The “Diarrhea Pack” was comprised of the Two packets of low osmolality ORS, one strip of 10 zinc tablets, two packets of water purification sachet and one pictorial leaflet with educational material including importance of hand washing, use of toilet facilities and safe storage of water and food. This pack was distributed through the Community health Workers CHWs in the intervention clusters. Team comprising of Community Health Workers, Research Medical Officers and Community Mobiliser were given a full-length orientation and training in interviewing techniques and survey methodology in workshop that was held at both districts before start of fieldwork.

The diarrhea Pack was distributed through project Community health workers, health care providers pharmacies and drug stores. The Health care providers, Pharmacies and drug stores were asked to keep the Diarrhea Pack and dispense them. A team of Sales promoters was assigned for this task. They provided Diarrhea Pack to health care providers at a designated price to be distributed and sold to the patient at agreed price. However at public sector hospitals and dispensaries where treatment is given free of cost, the Diarrhea Pack was provided free of cost to be dispensed to patient without any charge at domiciliary level the Diarrhea Pack was delivered through the community health workers.

For promotion of Diarrhea Pack in use of diarrhea meetings were held with health care providers, community leaders and also corner meetings in the community to apprise the community about the importance and use of Diarrhea Pack. Posters, banners and pamphlets were designed to be distributed and pasted at prominent places in the community for community learning. Pamphlets about use of Diarrhea Pack were also distributed to health care providers by CHWs. Medical Officers also visited these health care providers periodically to update them and answer any query from them.

The locally appointed Community health workers were responsible to deliver the intervention “Diarrhea Pack” to the children in intervention areas. Each child with diarrhea was given a diarrhea pack. The parents were encouraged to obtain additional commodities as the case may be and seek care in the event of failure to recover from diarrhea. The supplies of the Diarrhea pack were replenished every two weeks. The CHWs were encouraged to dispense Diarrhea Pack in case of children with diarrhea as per WHO definition (i.e. 3 liquid stools or one large watery stool in last 24 hours). Total number of households in each Intervention cluster (Union council) was equally divided among 20 community health workers per cluster. Every CHW was assigned 150 households to be covered in a week. The CHW visited 20–25 households a day and worked six days a week and look for the cases of diarrhea.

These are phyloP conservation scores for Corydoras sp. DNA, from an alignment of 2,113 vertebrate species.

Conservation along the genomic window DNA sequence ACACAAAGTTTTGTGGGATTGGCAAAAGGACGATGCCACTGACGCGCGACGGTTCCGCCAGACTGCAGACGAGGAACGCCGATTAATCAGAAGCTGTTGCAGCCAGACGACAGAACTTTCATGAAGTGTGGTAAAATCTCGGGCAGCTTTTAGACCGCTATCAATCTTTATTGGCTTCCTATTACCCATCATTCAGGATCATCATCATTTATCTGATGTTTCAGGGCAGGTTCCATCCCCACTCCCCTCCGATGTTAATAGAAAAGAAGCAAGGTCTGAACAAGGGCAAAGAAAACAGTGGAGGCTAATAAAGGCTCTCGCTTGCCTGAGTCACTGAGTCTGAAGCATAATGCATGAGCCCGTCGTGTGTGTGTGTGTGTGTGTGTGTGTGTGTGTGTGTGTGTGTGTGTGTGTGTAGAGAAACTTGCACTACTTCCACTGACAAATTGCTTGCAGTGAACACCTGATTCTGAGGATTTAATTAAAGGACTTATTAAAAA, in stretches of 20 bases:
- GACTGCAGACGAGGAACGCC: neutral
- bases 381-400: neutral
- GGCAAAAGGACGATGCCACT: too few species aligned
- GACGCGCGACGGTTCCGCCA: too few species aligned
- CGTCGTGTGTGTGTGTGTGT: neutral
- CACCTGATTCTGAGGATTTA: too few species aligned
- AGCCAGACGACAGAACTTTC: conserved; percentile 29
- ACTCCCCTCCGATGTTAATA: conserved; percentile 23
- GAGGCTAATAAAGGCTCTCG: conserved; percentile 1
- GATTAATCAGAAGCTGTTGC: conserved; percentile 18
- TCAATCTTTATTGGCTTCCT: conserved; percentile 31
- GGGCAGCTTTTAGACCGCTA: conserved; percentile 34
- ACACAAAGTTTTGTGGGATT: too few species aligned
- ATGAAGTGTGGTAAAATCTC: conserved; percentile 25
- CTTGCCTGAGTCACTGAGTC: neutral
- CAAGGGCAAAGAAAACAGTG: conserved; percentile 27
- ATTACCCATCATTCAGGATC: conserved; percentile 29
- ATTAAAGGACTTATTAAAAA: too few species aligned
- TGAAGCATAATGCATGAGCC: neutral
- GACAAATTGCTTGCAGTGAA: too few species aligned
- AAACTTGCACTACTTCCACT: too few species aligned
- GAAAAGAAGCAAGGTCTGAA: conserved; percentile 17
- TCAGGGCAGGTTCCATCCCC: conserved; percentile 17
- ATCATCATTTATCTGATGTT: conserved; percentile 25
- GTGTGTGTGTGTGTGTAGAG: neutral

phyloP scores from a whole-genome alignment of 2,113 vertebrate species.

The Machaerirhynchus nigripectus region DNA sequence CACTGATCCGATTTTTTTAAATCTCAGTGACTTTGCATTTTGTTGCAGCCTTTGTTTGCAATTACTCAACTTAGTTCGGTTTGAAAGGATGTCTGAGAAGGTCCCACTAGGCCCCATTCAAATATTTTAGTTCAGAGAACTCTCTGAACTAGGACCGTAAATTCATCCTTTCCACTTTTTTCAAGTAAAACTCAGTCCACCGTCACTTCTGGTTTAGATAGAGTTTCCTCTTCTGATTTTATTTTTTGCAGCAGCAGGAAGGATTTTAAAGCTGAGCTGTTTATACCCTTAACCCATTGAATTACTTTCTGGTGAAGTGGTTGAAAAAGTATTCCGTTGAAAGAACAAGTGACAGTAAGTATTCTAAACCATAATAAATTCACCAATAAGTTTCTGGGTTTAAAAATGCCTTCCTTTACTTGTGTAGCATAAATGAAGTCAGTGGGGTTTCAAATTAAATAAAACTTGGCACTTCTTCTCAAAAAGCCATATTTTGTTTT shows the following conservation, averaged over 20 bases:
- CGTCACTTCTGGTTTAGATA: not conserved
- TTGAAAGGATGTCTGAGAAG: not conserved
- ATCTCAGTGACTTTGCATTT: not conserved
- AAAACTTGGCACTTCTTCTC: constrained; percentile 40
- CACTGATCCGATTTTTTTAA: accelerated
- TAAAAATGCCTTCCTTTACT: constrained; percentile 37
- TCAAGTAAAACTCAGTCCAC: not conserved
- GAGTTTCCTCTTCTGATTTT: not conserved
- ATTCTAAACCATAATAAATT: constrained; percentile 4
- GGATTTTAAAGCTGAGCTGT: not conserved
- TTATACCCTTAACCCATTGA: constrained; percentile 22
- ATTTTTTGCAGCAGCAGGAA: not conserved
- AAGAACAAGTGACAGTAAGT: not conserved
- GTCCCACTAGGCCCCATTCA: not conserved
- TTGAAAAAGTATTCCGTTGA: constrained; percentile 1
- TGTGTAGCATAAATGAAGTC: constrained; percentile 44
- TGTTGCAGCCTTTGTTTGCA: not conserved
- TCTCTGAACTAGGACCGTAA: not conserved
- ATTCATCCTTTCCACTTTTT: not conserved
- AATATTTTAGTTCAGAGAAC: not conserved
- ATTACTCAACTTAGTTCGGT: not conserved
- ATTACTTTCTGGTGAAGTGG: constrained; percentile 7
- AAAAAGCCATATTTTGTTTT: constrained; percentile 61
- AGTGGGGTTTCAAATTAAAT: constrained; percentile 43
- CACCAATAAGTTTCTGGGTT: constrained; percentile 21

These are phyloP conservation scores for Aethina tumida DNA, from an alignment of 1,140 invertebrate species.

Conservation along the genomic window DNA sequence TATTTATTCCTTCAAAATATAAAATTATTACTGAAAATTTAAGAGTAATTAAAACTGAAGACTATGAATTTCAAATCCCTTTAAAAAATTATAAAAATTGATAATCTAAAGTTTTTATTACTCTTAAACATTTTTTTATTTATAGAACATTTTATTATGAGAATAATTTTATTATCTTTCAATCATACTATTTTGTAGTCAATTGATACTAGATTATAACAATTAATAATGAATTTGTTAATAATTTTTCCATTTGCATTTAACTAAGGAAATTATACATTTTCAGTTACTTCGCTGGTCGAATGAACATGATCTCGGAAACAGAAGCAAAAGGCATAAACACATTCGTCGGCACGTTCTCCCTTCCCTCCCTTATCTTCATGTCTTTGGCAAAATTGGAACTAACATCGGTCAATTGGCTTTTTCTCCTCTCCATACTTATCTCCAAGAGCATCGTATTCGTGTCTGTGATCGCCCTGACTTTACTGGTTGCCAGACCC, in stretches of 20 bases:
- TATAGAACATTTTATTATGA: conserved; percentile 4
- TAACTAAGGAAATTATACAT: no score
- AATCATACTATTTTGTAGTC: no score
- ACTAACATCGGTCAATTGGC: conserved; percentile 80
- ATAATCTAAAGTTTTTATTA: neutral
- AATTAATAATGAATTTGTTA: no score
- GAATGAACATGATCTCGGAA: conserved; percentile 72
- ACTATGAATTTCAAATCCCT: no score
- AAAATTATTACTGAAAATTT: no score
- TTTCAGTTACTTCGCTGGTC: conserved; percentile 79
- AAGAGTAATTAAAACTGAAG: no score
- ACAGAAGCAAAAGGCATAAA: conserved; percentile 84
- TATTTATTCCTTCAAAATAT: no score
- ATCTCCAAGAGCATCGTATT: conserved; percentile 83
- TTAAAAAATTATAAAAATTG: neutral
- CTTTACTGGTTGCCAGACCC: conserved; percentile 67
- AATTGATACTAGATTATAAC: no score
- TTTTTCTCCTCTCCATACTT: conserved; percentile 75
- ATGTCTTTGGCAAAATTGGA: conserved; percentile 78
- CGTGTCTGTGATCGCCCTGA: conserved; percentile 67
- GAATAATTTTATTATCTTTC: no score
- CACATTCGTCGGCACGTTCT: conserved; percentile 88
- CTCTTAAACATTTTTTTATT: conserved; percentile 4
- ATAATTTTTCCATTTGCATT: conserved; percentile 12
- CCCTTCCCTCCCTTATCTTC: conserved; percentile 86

A data collection form was also filled by the CHW at the time of dispensing the diarrhea pack diarrhea pack. The family members (mothers) were asked to keep a record of illness in term of duration and frequency of diarrhea and visit to any treatment facility along with any stay and its duration in the treatment facility. The compliance of the interventions was assessed by observing the empty blisters of zinc tablets and sachets of ORS and water purification powder.

Surveillance rounds for impact assessments

Four quarterly Surveillance rounds were conducted both in Intervention and control clusters. A separate team of field workers independent of the community health workers was appointed. The purpose of these surveillance rounds was to conduct the evaluation of the project. The evaluation concentrated on impacts of intervention package for community-level care workers in representative study areas. The information collected during the surveillance rounds were, number of children in each house hold in addition to other demographic data of the household, number of cases of diarrhea during last 14 days, treatment obtained for that Diarrheal episode, source of treatment, any hospitalization any death, utilization and source of Diarrhea Pack and its compliance. To ensure proper implementation of the intervention, the study field supervisors made spot checks and In addition, a 5% sample was re-interviewed within two days of the original visit and interview.

Data management & analysis

All data collected was cross-checked by the field supervisors at field offices on a daily basis. The data was transferred to the AKU Data management Unit. Prior to data entry, all forms were checked for completeness and consistency as well as coding of open- ended responses and area codes, etc. In case of inconsistency or missing responses, the editors flagged the errors/omissions and consult the interviewers for possible explanations.